Video games have entered the cultural mainstream and in terms of economic profits they now rival established entertainment industries such as film or television. As careers in video game development become more common, so do the stories about precarious working conditions and structural inequalities within the industry. Yet, scholars have largely overlooked video game production cultures in favor of studying games themselves and player audiences.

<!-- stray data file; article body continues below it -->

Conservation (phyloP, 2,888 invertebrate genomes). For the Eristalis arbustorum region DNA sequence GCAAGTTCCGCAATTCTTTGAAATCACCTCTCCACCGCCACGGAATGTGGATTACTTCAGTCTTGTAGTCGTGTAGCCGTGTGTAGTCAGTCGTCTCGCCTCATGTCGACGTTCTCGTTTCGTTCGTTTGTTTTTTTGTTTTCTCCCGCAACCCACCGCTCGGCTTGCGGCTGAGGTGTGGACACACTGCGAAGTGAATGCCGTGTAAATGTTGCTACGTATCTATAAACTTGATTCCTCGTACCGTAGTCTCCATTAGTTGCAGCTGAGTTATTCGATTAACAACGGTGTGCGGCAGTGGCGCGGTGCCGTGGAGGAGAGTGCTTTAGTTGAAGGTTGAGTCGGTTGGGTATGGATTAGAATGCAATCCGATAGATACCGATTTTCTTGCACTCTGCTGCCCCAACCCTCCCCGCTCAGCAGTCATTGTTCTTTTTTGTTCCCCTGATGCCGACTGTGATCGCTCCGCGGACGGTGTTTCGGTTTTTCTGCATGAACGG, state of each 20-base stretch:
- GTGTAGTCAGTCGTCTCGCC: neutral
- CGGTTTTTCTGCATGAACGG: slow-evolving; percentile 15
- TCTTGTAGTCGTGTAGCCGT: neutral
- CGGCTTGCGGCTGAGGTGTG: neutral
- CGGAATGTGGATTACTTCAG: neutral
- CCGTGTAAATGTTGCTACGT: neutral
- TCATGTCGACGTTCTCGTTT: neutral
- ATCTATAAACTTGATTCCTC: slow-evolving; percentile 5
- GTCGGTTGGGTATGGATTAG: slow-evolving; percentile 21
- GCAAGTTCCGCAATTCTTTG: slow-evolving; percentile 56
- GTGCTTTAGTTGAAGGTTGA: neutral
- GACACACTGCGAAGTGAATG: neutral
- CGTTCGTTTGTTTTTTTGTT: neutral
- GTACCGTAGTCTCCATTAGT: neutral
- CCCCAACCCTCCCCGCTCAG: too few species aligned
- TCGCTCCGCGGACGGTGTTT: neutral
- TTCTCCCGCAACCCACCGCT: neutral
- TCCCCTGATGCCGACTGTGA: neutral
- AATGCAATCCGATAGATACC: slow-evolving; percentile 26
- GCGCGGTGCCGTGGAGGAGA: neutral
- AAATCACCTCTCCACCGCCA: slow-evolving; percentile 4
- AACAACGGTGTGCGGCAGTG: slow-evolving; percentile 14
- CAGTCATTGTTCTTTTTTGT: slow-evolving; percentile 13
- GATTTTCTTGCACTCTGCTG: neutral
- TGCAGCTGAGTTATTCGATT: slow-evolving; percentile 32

In Game Production Studies, an international group of established and emerging researchers takes a closer look at the everyday realities of video game production, ranging from commercial industries to independent creators and cultural intermediaries. Across sixteen chapters, the authors deal with issues related to labour, game development, monetization and publishing, as well as local specificities. As the first edited collection dedicated solely to video game production, this volume provides a timely resource for anyone interested in how games are made and at what costs.